We don’t have a clue as to what kinds of books the Stanstead and Barnston Union Library held, within the 90 volumes or so that were sold off at an auction in 1827. Our knowledge of this first library holds entirely in the few notices that were published in the British Colonist, between 1823 (when the Colonist started publishing) and 1827, when the library folded up -- see our blog for Jan. 19, 2011. The situation is quite different for the second local library, the Stanstead South-West Quarter Social Library : there is no mention of this library in the period’s newspapers, except for one in the very last days of its existence (1846). But, fortunately, part of the stock of books of the S.W. Quarter Library has been preserved, and now lies in the collections of the Stanstead Historical Society.
These books, totalling some 35 titles, hold a wealth of information on the library, as each one has retained its original sequential numbering, as well as a handwritten ex-libris page on the front endpapers of all the books (see illustrations). From the numbers, we learn that the library’s holdings were of over 118 titles – many of which have however been lost over time. There may well have been more.
Indeed, after a long jump in numbers, books numbered from 306 onwards (to # 370 or more), are identified to the Stanstead Social Library – some with a printed label --, which we think might be a continuation of the S.W. Quarter Library, as the few books preserved from the S. S. L. bear publication dates that link to the last dates for those of the S.W. Quarter’s. If so, the S.W. Quarter Library would connect to at least one other library of the area (Stanstead Social) – yet not to the Stanstead and Barnston Union Library, which was still in place for some years after the S. W. Quarter Social Library was initiated.
This is another information we hold from the handwritten inscriptions on the endpages of the preserved books, confirming without doubt that the S.W. Quarter Library was set up in the Spring of 1823. As a matter of fact, the library ex-libris state the date each book was bought, the price paid, and the place it was purchased : we thus know that the library’s first purchases of books (matching the sequence of numbers from 1 to 18) were made in March 1823 in Windsor and Coventry, Vermont, and that later books (# 21-34) were bought in Stanstead from local merchants, in January and July 1824. Later purchases go up to 1839, some from Stanstead and Boston, but most from unspecified locations.
The ex-libris pages also bear the fixed meeting dates and time (annual and quarterly meetings), with a mention of fines incurred for late returns : "Fine of 12 ½ cents if not returned at the stated meetings", later expanded "with an additional cent for each exceeding day till returned". Meetings were held in March, June, September and December. It so appears that books were lent for months at a time, to be returned at the quarterly meetings, which was quite an unusual system. Some books also state a "Fine for lending Linrary book, 25 cents", or "Penalty for lending to non proprietors, 25 cents" – pointing to the fact that the library was only accessible to shareholders, i.e. "proprietors".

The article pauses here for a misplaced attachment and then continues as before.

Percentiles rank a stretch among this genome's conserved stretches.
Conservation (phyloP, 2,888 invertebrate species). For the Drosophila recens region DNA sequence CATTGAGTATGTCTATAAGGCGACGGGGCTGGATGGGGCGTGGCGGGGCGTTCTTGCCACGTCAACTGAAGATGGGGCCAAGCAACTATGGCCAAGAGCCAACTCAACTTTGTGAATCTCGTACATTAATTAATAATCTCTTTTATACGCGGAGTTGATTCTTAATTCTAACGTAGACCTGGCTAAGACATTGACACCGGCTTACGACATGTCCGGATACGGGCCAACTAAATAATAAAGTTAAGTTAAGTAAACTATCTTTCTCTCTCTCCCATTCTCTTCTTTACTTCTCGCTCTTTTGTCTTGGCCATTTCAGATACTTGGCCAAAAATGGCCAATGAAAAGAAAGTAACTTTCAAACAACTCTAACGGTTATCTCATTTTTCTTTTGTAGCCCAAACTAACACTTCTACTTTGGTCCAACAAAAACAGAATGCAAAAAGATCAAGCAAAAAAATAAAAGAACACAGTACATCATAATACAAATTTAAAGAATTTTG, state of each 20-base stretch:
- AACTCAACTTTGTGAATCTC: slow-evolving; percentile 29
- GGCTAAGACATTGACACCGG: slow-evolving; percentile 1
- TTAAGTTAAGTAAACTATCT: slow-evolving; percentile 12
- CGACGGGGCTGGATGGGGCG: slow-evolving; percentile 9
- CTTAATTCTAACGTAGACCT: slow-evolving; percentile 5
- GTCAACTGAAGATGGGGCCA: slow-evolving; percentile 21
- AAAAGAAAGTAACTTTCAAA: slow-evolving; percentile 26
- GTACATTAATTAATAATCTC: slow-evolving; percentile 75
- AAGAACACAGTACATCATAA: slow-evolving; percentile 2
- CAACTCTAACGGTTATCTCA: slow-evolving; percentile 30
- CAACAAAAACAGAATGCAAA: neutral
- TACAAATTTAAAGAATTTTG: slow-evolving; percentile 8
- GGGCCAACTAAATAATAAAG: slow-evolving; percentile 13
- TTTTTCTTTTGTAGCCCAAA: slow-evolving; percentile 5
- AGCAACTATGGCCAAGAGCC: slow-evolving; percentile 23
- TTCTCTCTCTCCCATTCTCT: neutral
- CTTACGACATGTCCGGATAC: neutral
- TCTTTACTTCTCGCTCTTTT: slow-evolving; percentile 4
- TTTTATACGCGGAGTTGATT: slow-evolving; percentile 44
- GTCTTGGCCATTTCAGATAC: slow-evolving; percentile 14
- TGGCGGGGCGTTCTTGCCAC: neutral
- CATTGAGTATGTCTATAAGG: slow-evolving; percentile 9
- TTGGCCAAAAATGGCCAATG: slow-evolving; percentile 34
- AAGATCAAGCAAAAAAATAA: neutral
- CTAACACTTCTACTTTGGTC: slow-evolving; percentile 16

What members read can also be made out. Surprisingly, the most popular categories were documentaries : History, Travels, Manners & Customs, Biographies, personal Memoirs and Natural History. There were very few Novels (Cooper’s ‘The Pioneers’) or Poetry (Walter Scott), and even fewer Religious or Moral subjects. While fiction literature was often considered more or less "frivolous", many Social libraries, as a rule, excluded religious works, knowing that a choice of such books might cause dissent between members of different local congregations, and that churches, Sunday School libraries and Bible Societies would serve the community very well for such reading material. All the books we examined from the Stanstead South-West Quarter Social Library were titles issued by New England publishers (Vermont, New-Hampshire, Boston, etc.), but none from England or Canada – this was likely due to existing commercial networks from the U.S. at the time, and the difficulty of supplying Stanstead from Montreal, Quebec City or other places in British North America, in the absence of practical roads and railways.
The Stanstead South-West Quarter Social Library was brought to an end, without any prior public notice, in June of 1846, when the library’s holdings were dispersed at auction :
Books at auction : a valuable collection of books, belonging to the Social Library in the south-west part of Stanstead, will be sold at Public Auction at the Marlow School House, on Saturday June 20th, at 1 o’clock, P. M. – Many of said books are standard works, and they will be sold singly or in lots to suit purchasers. By order of the committee.
[Signed :] Joseph Ward / Griffin Corner, June 6th, 1846 
This, and a few other clues, give a clear indication as to where the so-called South-West Quarter was located. Griffin Corner, as well as Marlow Corners (the Marlow School), were hamlets north of Beebe Plain, close to Lake Memphremagog : very close to each other, these locations are now part of the Town of Ogden. The Marlow "settlement" as it was initially called, was later renamed Marlington. Not too surprisingly, some (if not all ?) of the books from Stanstead S.-W. Quarter Library were donated to the Stanstead Historical Society by the Hawes family, stating that they were "Books from the old Marlington Library" ; it all likeliness, the books from this Marlington Library were bought as a lot at the Marlow School auction in 1846.